Photograph of Cornelia Sorabji

Cornelia Sorabji making a radio broadcast

In later life, Cornelia Sorabji was an active writer and broadcaster in Britain. Amongst her books were two autobiographies and other works reflecting her life, including Queen Mary’s Book of India, which raised money for the Indian Comforts Fund during WWII.

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Cricket

Cricket, the quintessential Empire sport, attracted many of India’s royal elite and Indian university students in Britain. One of the most famous early cricketers was K S Ranjitsinhji, Prince of Nawanagar State in India. A student at Trinity College, Cambridge, he started playing for Sussex in 1895 and became team captain four years later. The first Indian to play for England in 1896, Ranji made his test match debut against Australia at Old Trafford cricket ground. In 1899, he was the first cricketer to score 3,000 runs in one season, a feat he repeated in 1900. His partnership with fellow Sussex cricketer C B Fry was one of the most successful in cricket history.

Song praising K S Ranjitsinhji's cricketing skills

Photograph alongside song praising K S Ranjitsinhji's cricketing skills

Photograph of K S Ranjitsinhji featured on the title page of C T West's lyrical verse praising his achievements. 

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A champion batsman and affectionately known as Ranji, he captured the public imagination and was worshipped by his fans. Cigarette cards and other souvenirs featured his image, and songs were written in his praise. Over his 27-year career in test cricket he scored over 24,600 runs, including 72 centuries, and took 133 wickets.[1] Many others – like Iftikar-Ali Khan, Nawab of Pataudi (the last cricketer to play for both England and India) and Monty Panesar – have followed in his tracks.

Song praising K S Ranjitsinhji's cricketing skills

Song praising K S Ranjitsinhji's cricketing skills

As a champion batsman, Ranji captured the public imagination. Songs, such as this one by C T West, were written in his praise.

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Rabindranath Tagore, Nobel Prize winner

Poet Rabindranath Tagore won the Nobel Prize for Literature in 1913 for his collection Gitanjali, published in London in 1912. The prize gained much significance by being given to an Indian for the first time. This honour established Tagore’s literary reputation worldwide. Tagore was awarded a knighthood for services to literature in 1915 which he renounced in 1919 in protest against the Amritsar massacre (also known as the Jallianwala Bagh massacre). He remained a lasting influence on poets like W B Yeats and Ezra Pound.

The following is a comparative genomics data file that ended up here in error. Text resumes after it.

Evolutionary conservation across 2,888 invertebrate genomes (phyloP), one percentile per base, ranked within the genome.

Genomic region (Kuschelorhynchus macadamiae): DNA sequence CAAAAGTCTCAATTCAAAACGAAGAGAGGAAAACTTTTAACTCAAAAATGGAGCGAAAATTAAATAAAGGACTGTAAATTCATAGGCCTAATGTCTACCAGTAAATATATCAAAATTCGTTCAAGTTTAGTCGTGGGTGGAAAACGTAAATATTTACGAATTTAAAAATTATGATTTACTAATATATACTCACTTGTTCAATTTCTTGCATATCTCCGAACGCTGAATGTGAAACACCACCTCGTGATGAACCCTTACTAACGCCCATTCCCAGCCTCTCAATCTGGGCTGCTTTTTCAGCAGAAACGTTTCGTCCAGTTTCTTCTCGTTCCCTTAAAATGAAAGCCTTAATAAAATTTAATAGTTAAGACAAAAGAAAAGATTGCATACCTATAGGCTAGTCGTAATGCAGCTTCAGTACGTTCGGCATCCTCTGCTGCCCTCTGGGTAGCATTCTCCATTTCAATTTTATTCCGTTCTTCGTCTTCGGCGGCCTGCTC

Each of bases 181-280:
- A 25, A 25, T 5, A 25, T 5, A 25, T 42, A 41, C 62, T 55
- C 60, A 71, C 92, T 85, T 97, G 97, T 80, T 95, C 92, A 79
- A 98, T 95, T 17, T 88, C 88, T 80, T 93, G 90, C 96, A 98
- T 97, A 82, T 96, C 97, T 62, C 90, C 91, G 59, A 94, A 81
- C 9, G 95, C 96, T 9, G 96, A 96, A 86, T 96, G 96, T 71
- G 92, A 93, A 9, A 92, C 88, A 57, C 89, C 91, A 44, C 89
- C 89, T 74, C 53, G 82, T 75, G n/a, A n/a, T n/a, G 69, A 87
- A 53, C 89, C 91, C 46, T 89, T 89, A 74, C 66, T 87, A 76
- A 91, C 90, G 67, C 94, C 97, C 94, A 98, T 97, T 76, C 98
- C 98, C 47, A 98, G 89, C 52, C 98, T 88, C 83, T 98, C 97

Gitanjali-Song Offerings, by Rabindranath Tagore

Title page of Gitanjali

Gitanjali, by Rabindranath Tagore, is a collection of his poems translated from Hindustani. In 1913, Tagore was awarded a Nobel Prize for Literature because of his ‘profoundly sensitive, fresh and beautiful verse’.

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Tagore was also renowned as a visual artist and educational theorist. His school at Santiniketan and Viswa-Bharati University focused on developing the child’s imagination and had a lasting impact on education. Santiniketan engaged many scholars from across the world, including his English friends, Oxford professor E J Thompson, missionary C F Andrews and Lord Elmhirst, who followed Tagore’s learning and teaching style at Dartington Hall, Devon.

Gitanjali-Song Offerings, by Rabindranath Tagore

Gitanjali song-offerings, by Rabindranath Tagore

Rabindranath Tagore was a renowned author, visual artist and educational theorist, which led to him being lionised by British society.

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Ananda Coomaraswamy and Eric Gill

Art historian Ananda Coomaraswamy contributed significantly to debates on Indian art in Britain. A founding member of London’s India Society in 1910, he promoted Indian art to educate Europeans about Indian sculpture and painting. Jacob Epstein and Eric Gill, two of Britain’s most important modernist sculptors, enthusiastically began to imitate Indian techniques and styles, inspired by photos shown to them by Coomaraswamy.

Asians in 1930s literary London